I asked the writer on Twitter and they responded, saying
The holy numbers are the relative lengths of the struts that is required in order for the Jansen mechanism to work (i.e. create motion).
Wikipedia calls this mechanism "Jansen's Linkage".
Theo Jansen himself calls these numbers "the eleven holy numbers". On his website, he describes how the leg system of the "strandbeest" was refined with the use of evolutionary computing.
Eleven holy numbers
Fifteen hundred legs with rods of random length were generated in the computer. It then assessed which of these approached the ideal walking curve. Out of the 1500, the computer selected the best 100. These were awarded the privilege of reproduction. Their rods were copied and combined into 1500 new legs. These 1500 new legs exhibited similarities with their parent legs and once again were assessed on their resemblance to the ideal curve. This process went through many generations during which the computer was on for weeks, months even, day and night. It finally resulted in eleven numbers denoting the ideal lengths of the required rods. The ultimate outcome of all this was the leg of Animaris Currens Vulgaris. This was the first beach animal to walk. And yet now and then Vulgaris was dead set against the idea of walking. A new computer evolution produced the legs of the generations that followed.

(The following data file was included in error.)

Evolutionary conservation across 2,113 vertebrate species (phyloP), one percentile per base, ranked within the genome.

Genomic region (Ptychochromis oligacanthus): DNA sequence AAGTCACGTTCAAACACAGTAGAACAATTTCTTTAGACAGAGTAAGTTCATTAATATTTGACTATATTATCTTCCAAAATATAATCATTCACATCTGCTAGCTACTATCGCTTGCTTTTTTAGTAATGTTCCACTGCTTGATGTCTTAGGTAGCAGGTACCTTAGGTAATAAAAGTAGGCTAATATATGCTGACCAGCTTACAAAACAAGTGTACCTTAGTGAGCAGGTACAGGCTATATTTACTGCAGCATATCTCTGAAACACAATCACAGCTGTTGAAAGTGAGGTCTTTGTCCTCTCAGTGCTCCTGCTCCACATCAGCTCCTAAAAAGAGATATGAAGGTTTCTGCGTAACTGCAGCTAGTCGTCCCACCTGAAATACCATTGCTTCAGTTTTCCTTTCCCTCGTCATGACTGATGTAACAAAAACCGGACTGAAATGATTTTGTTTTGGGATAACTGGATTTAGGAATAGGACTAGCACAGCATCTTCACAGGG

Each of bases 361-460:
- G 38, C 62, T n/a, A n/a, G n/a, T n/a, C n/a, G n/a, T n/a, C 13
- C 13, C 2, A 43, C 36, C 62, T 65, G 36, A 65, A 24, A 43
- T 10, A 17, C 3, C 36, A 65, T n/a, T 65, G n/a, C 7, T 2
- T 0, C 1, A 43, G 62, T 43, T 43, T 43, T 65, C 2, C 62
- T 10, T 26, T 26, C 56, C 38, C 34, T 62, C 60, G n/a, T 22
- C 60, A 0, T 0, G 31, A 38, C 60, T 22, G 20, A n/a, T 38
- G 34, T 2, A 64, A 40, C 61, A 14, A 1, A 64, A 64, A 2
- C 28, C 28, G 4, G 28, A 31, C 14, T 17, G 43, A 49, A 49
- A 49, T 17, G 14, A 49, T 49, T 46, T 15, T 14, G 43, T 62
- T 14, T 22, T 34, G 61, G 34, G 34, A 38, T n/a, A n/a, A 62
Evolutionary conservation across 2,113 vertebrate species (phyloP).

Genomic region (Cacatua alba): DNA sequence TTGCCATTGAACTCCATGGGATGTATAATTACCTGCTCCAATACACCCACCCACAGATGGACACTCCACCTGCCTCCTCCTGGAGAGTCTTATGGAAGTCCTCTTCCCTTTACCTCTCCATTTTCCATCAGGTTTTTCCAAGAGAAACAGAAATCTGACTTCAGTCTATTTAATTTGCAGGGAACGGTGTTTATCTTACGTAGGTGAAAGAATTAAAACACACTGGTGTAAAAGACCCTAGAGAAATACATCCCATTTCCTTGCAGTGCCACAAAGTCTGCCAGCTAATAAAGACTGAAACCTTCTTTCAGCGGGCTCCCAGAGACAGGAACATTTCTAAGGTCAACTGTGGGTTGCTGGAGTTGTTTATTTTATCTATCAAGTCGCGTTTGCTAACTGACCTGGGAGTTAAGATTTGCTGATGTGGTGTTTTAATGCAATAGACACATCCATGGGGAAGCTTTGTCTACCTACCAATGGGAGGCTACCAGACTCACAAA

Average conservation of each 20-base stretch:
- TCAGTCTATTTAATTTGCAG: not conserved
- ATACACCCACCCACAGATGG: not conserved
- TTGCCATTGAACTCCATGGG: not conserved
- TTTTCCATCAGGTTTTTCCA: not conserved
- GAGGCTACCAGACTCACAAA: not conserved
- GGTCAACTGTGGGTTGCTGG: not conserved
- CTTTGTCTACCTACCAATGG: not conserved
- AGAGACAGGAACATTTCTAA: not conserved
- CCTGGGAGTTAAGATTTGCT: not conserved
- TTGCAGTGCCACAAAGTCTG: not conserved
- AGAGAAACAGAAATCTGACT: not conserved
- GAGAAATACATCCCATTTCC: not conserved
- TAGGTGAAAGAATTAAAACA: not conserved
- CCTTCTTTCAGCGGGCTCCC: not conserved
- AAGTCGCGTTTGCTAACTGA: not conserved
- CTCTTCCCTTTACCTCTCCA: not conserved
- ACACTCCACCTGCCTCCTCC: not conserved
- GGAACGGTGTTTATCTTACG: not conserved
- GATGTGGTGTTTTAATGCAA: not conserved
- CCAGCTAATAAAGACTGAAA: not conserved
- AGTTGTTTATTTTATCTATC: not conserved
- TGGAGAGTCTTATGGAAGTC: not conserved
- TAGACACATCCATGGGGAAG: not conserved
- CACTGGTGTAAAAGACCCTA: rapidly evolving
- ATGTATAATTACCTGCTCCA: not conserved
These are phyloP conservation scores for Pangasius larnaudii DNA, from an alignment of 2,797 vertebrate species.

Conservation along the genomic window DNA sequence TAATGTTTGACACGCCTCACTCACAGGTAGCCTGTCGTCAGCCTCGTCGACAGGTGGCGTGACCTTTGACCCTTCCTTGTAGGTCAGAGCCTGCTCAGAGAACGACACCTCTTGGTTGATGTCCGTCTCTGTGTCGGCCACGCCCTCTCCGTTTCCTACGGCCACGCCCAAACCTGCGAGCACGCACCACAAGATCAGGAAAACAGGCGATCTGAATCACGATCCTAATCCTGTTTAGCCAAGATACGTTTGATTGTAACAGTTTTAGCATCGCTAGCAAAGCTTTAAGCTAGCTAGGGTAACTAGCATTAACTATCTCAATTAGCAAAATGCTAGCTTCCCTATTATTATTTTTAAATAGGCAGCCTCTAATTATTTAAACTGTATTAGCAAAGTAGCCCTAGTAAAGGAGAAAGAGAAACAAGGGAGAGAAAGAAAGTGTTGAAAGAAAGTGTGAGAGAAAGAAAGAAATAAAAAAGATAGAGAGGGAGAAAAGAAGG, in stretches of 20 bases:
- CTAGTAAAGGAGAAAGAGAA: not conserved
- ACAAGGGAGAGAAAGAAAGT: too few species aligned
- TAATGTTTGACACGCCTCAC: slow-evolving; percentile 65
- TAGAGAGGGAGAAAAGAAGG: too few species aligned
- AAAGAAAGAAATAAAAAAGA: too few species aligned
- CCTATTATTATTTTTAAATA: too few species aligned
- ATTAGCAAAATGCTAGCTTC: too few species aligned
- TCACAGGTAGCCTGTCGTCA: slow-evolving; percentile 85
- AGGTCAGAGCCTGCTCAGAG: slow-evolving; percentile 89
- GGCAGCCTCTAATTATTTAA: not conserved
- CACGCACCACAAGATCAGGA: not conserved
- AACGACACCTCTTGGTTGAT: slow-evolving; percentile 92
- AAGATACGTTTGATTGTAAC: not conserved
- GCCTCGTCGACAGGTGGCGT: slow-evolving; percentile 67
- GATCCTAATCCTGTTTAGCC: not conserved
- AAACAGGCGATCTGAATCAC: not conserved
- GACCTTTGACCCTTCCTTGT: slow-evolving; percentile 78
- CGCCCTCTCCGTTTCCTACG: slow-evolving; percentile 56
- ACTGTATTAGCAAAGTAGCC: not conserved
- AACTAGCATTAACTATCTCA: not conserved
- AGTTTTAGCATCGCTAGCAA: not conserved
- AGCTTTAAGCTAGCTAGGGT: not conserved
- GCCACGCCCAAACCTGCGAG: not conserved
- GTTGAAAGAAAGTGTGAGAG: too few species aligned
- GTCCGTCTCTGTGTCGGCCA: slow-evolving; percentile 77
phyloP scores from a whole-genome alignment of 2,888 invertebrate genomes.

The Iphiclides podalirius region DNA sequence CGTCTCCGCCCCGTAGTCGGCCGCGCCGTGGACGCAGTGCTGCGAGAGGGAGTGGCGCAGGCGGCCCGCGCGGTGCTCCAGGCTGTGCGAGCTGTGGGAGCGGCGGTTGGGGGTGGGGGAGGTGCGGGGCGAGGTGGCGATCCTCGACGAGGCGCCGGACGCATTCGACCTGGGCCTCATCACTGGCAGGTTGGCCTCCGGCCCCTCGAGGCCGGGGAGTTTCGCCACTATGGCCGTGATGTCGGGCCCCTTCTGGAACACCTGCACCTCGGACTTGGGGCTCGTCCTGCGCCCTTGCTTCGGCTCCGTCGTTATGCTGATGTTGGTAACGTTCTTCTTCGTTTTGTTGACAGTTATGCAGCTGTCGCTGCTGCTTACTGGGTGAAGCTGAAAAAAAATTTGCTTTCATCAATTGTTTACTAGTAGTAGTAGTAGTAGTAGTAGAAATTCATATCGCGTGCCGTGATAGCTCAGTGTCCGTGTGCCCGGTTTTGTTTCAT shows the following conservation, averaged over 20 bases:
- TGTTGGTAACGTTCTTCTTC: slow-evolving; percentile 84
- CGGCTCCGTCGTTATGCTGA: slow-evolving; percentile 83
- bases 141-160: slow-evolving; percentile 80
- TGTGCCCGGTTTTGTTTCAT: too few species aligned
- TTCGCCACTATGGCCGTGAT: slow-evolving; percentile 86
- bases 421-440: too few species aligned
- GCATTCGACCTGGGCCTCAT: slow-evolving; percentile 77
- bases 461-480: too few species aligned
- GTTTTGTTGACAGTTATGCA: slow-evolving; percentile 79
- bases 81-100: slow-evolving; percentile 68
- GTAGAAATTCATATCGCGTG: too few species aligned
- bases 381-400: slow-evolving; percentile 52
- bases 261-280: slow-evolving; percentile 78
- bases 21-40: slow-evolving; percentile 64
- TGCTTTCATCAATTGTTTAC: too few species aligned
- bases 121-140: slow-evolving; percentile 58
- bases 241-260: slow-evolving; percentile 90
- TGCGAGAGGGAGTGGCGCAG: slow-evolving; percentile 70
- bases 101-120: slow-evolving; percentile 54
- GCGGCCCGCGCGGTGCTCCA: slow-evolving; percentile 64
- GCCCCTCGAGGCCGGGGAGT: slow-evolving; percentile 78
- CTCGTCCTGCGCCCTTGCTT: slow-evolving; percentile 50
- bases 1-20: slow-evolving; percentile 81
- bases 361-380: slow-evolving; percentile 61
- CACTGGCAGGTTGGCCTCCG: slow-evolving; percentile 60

These, then, are the holy numbers: a = 38, b = 41.5, c = 39.3, d = 40.1, e = 55.8, f = 39.4, g = 36.7, h = 65.7, i = 49, j = 50, k = 61.9, l=7.8, m=15 . It is thanks to these numbers that the animals walk the way they do.
Note that this list actually contains 13 numbers; the last two are related to the crank driving the leg system rather than to the leg system itself.